As the school year winds down, it’s a good time to reflect on the overall health of your homeschool. How are you doing? How are your kids doing? It’s also a good time to think about the decisions that you’ve made this year. How many of those decisions were made out of fear?
It’s certainly not easy to admit that you’ve made decisions out of fear. Maybe you’re not even aware that you have. I challenge you to really contemplate what your real motivations were for each of the choices you made this year. Did you sign your son up for yet another activity because you were afraid that he would be socially outcasted if he didn’t participate? Did you insist that your daughter take an advanced class because you were afraid that she might fall behind her peers? Or, were you afraid that you might look bad in the eyes of other parents if your child was not involved in certain classes and activities? Did you make your son complete every practice exercise in his math book even when it was obvious that he understood the concepts because you were afraid of failure?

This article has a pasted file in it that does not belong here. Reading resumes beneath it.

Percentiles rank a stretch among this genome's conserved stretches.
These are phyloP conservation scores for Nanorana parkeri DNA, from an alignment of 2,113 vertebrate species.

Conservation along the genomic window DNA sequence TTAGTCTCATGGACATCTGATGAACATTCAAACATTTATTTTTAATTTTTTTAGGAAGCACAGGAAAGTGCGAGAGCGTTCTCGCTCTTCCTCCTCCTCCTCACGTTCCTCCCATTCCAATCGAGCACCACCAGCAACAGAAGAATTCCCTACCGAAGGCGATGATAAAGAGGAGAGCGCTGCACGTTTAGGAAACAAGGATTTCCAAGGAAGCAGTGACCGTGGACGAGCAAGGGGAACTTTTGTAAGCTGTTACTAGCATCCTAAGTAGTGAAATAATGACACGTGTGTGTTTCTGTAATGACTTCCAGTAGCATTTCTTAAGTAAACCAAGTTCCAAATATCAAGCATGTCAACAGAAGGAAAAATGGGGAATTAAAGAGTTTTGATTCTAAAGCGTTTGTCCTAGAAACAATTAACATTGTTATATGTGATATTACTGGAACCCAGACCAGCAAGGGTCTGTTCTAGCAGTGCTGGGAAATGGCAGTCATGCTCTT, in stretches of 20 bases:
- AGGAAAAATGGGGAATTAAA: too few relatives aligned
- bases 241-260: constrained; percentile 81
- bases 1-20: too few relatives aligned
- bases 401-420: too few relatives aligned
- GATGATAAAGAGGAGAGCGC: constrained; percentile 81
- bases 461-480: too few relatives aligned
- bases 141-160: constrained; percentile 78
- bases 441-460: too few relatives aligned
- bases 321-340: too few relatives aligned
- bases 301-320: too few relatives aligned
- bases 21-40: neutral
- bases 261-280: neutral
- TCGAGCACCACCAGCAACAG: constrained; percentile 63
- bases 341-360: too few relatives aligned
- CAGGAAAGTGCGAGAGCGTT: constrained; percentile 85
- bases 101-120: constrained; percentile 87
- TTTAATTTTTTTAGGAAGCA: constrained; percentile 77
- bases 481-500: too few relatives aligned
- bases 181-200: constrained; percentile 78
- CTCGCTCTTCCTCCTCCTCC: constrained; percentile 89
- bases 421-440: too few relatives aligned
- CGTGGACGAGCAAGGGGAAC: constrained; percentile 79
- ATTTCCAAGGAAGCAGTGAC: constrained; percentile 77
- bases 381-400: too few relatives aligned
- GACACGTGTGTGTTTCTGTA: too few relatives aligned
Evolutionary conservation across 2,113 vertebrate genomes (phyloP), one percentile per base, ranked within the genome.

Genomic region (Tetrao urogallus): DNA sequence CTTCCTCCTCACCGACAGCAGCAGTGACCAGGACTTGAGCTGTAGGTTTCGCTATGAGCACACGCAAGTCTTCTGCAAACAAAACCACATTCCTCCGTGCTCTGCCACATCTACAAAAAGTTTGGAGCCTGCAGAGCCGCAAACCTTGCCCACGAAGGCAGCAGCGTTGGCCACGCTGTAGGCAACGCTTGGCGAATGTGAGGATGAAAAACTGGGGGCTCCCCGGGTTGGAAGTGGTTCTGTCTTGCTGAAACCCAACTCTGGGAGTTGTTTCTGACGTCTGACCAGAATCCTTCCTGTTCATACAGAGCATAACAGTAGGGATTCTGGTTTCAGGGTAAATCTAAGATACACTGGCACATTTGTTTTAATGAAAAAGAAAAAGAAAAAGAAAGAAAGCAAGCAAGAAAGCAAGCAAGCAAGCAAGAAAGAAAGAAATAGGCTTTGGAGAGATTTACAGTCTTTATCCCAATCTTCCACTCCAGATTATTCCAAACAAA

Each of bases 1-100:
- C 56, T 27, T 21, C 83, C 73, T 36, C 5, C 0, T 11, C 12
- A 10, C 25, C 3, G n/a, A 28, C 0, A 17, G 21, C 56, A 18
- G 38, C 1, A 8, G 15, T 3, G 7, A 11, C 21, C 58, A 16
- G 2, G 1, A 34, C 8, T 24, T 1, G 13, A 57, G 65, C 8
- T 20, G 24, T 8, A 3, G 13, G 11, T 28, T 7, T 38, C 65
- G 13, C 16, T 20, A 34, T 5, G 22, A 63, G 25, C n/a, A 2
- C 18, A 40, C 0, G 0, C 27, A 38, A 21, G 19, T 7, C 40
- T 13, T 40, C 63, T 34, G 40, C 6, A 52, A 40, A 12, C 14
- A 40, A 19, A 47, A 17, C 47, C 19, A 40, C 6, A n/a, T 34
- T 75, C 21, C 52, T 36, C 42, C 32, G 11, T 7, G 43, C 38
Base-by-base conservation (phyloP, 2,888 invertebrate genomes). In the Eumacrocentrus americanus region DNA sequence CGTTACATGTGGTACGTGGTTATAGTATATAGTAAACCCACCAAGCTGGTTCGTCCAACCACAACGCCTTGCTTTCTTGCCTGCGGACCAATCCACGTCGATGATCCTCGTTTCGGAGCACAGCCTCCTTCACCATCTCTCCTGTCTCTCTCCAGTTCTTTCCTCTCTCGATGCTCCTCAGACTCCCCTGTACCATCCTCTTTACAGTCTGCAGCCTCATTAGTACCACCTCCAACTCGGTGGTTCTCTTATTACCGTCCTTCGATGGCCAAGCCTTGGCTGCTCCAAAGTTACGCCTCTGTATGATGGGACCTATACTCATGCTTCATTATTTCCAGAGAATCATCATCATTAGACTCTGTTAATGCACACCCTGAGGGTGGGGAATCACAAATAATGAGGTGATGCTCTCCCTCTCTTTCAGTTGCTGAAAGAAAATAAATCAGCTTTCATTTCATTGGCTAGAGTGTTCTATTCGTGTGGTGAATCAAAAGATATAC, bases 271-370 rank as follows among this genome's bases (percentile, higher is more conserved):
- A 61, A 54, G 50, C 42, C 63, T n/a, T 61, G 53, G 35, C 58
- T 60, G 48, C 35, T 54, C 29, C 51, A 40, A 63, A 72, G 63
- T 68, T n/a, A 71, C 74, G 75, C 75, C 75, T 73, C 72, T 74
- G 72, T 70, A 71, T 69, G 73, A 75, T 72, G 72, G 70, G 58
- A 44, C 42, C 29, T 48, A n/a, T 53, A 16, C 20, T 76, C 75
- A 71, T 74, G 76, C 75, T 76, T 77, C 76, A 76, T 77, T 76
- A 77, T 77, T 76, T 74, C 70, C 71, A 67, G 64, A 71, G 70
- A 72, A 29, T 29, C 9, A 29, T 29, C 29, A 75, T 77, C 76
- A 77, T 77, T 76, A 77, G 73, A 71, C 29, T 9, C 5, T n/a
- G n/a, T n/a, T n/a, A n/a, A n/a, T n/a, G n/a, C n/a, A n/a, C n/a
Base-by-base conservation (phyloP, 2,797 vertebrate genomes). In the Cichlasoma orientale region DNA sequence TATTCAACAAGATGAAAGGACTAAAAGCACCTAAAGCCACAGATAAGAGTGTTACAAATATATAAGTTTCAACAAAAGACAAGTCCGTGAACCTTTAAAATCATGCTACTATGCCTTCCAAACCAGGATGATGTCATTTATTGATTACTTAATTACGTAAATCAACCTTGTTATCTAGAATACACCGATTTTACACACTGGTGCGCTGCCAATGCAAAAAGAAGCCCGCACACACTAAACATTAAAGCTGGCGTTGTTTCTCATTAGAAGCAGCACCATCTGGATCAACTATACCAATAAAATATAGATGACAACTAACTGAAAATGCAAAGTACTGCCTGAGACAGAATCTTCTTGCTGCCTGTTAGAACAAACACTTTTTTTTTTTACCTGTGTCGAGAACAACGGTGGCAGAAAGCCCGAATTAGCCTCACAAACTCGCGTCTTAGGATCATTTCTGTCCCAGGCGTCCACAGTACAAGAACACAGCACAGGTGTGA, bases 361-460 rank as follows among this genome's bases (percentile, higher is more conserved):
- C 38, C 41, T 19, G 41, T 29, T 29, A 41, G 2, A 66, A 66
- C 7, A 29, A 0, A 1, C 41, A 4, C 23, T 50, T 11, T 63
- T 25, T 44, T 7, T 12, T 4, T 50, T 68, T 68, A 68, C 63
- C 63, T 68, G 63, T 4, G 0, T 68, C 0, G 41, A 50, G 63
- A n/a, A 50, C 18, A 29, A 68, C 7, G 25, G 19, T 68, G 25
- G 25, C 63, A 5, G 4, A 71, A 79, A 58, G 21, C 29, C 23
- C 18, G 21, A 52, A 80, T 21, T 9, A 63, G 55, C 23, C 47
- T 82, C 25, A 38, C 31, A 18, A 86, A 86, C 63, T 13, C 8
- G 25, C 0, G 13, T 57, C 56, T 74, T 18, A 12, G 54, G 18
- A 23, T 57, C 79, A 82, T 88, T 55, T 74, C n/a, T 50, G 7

Now, there’s nothing wrong with activities, extra classes, and practicing mathematics. These can all be great things. But, what is your motivation? If your homeschool decisions are made out of fear, then perhaps you’ll want to rethink those decisions moving forward. Looking to God’s word, we find:
For God hath not given us the spirit of fear; but of power, and of love, and of a sound mind. (2 Timothy 1:7)
Train up a child in the way he should go: and when he is old, he will not depart from it. (Proverbs 22:6)
You may be wondering why I included that second verse. Well, your decision making is training your children whether you realize it or not. Children are keen observers. If you regularly over-schedule your homeschool because you have a fear of not doing enough, your kids will learn that behavior. Do you want your children to grow up with that spirit of fear? Picture your children as adults. What do you want their lives to look like? It is time to let go of your fear and make decisions based on God’s direction. Think about your motivations. Take time for prayer and reflection before each decision. Sometimes, you will have to say “no” to a class or activity. It doesn’t matter what someone else is doing. God chose you to train your children. You have to make the tough decisions that are best for your family. My prayer is that as you look ahead to next year, you will let go of fear and have confidence in all of your decisions.